I was originally planning on spending father’s day with my wife and son exploring Salt Lake City, as I had to drop my parents off at the airport for their flight. However, after I found out I was dropping them off at 6:30am, I decided to squeeze in a quick hike near Salt Lake and let my wife and son sleep in. After a quick google search, I landed on Lake Blanche.
The hike was relatively close to the airport, wasn’t too long and at a moderate elevation - I had just flown in and needed some time to adjust before heading up really high, and I was also unsure about the snowpack and didn’t feel like scrambling through snowfields.
I arrived at the trailhead a little before 7am and was surprised to see cars already parked on the side of the road. Assuming the trailhead parking was full, I pulled my car off to the side of the road and upon walking into the trailhead parking lot, I noticed a couple of empty parking spots.
I walked along the paved path for a quarter of a mile, enjoying the sound of the rushing river next to the trail, before seeing the sign indicating the start of the Lake Blanche hike. The trail began an immediate ascent, and would continue to rise for the rest of the hike. It’s not a particularly steep trail, however it relentlessly progresses up - how else can you cover over 2,700ft of vertical gain in under 3 miles?
The trail had a small bridge to cross over the Bill B South Fork, and continued up on the East side of the river. I was expecting to encounter some other groups as I made my way up the trail, however I was pleasantly surprised and had the trail to myself, enjoying the sounds of the birds and rushing river. Fairly quickly, I was able to catch my first glimpses of the snow capped peaks up above.
I kept a steady pace up the trail, and passed numerous patches of wild flowers, before finally coming into my first stand of aspen trees. While aspen stands exist in Washington State, I don't see them where I hike, and I always look forward to encountering them when I’m in the Wasatch. There’s something about hiking through (or better yet, skiing through) an aspen stand.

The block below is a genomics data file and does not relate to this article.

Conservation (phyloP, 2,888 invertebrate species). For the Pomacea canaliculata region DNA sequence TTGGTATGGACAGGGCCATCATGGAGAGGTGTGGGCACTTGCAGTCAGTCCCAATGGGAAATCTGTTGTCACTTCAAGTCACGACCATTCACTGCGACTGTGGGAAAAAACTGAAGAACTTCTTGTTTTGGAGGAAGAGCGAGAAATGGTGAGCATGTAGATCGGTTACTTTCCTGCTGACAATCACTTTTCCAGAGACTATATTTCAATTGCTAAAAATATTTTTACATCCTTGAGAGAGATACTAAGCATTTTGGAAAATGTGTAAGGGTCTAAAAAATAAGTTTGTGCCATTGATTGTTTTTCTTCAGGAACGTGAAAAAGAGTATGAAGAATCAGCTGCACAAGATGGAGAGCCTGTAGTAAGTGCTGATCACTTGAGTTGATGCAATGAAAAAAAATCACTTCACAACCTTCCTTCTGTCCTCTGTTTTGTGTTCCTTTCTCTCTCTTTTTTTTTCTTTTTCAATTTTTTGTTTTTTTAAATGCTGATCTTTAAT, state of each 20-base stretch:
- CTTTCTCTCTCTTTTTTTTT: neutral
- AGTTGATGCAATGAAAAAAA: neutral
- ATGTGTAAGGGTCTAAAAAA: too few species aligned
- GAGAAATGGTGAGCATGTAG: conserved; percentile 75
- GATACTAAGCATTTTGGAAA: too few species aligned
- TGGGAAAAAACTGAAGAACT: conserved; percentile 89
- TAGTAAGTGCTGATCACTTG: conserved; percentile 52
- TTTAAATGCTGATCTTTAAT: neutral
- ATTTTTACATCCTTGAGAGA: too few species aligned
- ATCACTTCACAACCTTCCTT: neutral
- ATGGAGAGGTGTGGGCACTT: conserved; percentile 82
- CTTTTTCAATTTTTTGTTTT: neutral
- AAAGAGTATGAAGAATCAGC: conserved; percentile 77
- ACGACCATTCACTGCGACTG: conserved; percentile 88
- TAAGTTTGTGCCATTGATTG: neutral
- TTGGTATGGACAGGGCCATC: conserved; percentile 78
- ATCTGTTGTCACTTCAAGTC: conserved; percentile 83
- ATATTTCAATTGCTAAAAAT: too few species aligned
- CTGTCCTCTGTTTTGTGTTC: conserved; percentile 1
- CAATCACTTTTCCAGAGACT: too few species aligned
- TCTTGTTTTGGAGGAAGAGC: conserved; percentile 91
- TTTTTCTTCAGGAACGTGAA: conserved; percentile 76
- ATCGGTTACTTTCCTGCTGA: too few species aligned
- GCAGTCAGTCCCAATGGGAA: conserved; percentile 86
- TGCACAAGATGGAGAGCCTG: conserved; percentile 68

I continued ascending the trail and saw a large rambling waterfall coming down in the distance. Judging by its location, it looked like it was coming out of the area I was heading to. I quickly consulted a map to see if the trail would take me closer, but realized the trail wrapped around farther away and the waterfall was coming out of Lake Lillian, and not something I would be able to easily see from Lake Blanche.
Along the way I saw a slug, which is not something I was expecting to see in the Wasatch. I see them all the time hiking in the Cascades, but I wrongly assumed the drier climate in Utah would preclude slugs from living here...
I finally reached Lake Blanche and was rewarded with a great view of the Lake and the surrounding mountains - definitely a scenic view and worth the effort to get up there. I snapped some photos and then made my way over to an old worn out wall on the side of the lake (assuming it was used to raise the lake level for irrigation purposes?).
I made my way across the old wall and tried to descend to get a better view of Lake Lillian. I quickly ran into some steep terrain mixed with cliffs, and there was a raging stream coming out of Lake Blanche that prevented me from crossing over, so I backtracked over the wall again and followed a trail towards Lake Lillian. I stopped above the Lake, took some more pictures and had a quick snack and slug of water.
I then retraced my steps over the old wall and hiked on a small trail along the southern shore of Lake Blanche. I followed the trail higher above the lake and then descended back towards the Lake, and had to find a suitable spot to cross the South Fork of Mill B Creek.
I cruised back along the shore and completed my circumnavigation of Lake Blanche. If I had to do it again, I would not bother going around Lake Blanche and would have spent more time hiking around Lake Lillian. It would have been cool to try and find the waterfall flowing out of Lake Lillian. I walked along the rocks to catch a final view of the valley before embarking on my descent.
While I had only encountered a couple of people on the hike up, the hike down was a different story. I must have passed at least twenty separate groups - obviously a popular hike, and for good reason. I was glad I had an early start and got some solitude on the hike up. The shoulder of the road was completely filled with cars.